We argue that using LFP signals from three brain regions—S1, dACC, and OFC—could be used to calculate multidimensional, patient-specific pain states (Figure 3). (While we believe these brain regions are critical sites for detecting pain signals there are other valuable regions that have been omitted for clarity in Figure 3). Each patient's biomarkers will need to be determined empirically, but prior literature (elaborated below), suggests high gamma power in S1, high gamma and low alpha power in dACC, and low alpha power in OFC as reasonable starting points.
The somatosensory-discriminatory component of pain encompasses the intensity, location and duration of a noxious stimulus (“what,” “where,” and “when”). This component of pain has been the most widely studied and is often modeled with transient acute painful stimuli such as electric shock or a phasic thermal or laser pain stimulus lasting a few seconds. As a first step toward decoding chronic pain states, it may be helpful to study decoding of acute pain stimuli, though it is critical to distinguish biomarkers of pain perception from mere pre-perceptual stimulus processing. Human functional imaging data point to a widely distributed neural network that is activated by acute experimental pain perception including the primary and secondary somatosensory cortex (S1 and S2), insula, ACC, PFC and thalamus (Coghill et al., 2003; Apkarian et al., 2005; Wager et al., 2013). However, not all signals can strictly be interpreted to represent somatosensory perception.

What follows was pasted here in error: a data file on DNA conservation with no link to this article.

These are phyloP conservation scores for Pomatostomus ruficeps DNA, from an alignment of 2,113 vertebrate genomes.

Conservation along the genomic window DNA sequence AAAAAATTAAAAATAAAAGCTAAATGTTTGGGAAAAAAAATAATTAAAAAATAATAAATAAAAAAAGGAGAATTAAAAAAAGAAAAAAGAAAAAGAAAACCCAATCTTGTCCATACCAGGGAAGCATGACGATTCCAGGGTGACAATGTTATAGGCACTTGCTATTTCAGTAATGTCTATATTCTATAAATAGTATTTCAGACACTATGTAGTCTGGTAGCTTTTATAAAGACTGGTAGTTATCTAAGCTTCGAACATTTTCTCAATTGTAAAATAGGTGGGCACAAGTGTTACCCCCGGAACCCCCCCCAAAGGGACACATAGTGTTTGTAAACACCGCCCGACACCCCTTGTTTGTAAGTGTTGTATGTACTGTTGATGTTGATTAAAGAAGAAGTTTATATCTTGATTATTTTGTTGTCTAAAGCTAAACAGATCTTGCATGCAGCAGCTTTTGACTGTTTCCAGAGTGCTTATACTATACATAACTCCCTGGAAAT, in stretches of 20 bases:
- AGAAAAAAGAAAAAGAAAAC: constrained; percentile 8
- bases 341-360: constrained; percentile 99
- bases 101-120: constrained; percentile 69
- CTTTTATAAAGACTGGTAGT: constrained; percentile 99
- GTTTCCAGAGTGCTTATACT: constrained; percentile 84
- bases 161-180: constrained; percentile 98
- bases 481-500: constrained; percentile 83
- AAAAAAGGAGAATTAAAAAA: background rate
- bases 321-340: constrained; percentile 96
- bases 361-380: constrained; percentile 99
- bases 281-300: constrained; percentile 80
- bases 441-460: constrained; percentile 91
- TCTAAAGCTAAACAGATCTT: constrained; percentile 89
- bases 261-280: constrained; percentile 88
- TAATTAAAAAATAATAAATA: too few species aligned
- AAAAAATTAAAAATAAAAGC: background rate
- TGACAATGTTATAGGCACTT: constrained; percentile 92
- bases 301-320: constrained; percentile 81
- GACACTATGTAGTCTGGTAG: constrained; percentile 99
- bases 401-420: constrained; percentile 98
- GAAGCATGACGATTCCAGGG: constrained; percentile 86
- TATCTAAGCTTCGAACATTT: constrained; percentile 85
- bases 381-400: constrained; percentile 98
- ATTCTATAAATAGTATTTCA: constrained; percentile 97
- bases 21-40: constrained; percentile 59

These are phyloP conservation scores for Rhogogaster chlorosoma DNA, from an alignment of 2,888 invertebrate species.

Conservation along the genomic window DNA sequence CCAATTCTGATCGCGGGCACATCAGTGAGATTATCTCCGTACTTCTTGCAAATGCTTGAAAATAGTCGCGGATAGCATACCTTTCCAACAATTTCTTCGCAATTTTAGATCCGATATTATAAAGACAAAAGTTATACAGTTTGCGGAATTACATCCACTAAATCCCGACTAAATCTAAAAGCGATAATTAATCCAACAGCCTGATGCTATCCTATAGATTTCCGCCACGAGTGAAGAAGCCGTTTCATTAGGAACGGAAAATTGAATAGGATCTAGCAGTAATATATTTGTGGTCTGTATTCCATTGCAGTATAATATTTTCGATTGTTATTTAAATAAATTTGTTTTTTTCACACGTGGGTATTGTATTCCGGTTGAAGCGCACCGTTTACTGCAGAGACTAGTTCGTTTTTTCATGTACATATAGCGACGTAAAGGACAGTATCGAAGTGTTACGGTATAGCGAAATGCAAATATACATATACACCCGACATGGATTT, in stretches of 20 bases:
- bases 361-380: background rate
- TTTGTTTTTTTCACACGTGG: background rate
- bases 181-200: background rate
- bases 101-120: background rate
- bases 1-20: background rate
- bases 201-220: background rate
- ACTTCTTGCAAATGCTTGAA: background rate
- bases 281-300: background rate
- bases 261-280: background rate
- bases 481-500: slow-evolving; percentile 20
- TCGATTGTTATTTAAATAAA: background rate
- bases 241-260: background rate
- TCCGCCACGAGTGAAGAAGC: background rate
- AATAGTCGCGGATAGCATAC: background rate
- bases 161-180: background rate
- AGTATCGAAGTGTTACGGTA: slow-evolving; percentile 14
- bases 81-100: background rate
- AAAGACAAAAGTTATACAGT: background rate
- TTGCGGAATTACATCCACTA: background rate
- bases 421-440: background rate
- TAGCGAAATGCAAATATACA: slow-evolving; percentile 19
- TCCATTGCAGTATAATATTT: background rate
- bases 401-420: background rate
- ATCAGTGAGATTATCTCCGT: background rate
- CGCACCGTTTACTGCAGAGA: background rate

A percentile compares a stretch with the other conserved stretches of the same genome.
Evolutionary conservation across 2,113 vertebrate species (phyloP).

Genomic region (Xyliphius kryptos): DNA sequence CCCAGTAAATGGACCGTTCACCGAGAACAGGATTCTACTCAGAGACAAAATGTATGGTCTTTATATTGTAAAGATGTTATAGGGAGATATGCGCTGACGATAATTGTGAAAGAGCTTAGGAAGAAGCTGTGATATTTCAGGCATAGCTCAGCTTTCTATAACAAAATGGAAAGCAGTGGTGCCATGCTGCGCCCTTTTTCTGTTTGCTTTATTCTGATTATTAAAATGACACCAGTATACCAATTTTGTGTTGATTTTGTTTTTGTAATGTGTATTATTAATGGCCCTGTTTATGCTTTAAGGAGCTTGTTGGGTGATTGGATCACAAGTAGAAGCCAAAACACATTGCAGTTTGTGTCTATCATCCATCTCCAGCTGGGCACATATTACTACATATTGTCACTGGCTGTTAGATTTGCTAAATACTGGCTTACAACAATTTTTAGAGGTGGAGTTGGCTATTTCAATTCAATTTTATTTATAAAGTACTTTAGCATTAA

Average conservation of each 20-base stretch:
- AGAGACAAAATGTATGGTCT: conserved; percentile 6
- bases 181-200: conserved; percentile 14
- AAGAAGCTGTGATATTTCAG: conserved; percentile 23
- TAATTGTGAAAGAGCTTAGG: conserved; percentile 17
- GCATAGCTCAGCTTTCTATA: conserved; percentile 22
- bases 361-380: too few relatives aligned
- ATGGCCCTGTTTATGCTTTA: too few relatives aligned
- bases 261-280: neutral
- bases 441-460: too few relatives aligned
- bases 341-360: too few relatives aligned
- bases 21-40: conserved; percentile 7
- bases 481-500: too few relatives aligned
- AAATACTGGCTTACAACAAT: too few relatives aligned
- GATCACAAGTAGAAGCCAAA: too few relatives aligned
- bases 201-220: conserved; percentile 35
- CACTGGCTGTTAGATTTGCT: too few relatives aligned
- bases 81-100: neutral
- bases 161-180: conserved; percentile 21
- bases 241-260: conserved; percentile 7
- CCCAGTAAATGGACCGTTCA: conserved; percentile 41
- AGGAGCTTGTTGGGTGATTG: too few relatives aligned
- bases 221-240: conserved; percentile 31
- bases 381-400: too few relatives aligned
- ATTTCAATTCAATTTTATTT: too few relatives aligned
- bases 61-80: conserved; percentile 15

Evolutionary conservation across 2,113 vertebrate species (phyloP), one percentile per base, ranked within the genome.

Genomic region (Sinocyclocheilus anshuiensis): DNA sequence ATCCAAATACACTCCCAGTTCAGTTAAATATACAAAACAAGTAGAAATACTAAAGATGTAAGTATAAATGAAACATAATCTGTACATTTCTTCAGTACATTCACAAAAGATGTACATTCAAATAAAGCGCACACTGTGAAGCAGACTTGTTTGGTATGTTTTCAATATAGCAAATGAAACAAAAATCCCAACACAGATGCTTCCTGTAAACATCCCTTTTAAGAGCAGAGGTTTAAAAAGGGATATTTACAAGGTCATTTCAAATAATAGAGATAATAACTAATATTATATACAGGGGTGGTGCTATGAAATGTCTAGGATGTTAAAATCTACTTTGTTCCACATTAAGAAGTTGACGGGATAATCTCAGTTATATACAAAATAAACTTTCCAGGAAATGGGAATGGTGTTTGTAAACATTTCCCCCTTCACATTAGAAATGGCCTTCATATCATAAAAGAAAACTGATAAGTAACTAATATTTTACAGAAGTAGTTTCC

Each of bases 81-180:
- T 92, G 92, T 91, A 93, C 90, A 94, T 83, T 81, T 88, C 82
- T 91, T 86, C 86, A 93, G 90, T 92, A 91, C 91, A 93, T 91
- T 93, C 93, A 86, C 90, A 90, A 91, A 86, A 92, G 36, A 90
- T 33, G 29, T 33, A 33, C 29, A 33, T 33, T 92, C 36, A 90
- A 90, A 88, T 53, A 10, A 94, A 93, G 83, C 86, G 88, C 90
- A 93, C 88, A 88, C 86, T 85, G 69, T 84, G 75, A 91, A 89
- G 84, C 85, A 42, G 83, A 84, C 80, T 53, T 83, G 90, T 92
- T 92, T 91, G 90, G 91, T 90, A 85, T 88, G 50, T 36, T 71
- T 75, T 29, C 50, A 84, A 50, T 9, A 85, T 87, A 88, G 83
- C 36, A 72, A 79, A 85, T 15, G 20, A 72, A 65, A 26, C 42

A recent study using magnetoencephalography (MEG) to identify neural correlates of cutaneous laser evoked pain in healthy human subjects showed an increase in gamma band amplitude (65–90 Hz) in the contralateral S1 at 200–400 ms post stimulus onset (Gross et al., 2007). This gamma increase was predictive of subjective pain intensity and persisted when controlling for stimulus salience or attentional (cognitive) effects by presenting a stimulus repeatedly (Zhang et al., 2012). Therefore, gamma activity may represent pain perception and not just stimulus processing. However, many of these studies lack non-painful control stimuli, making it possible that gamma activity reflects somatosensation more generally.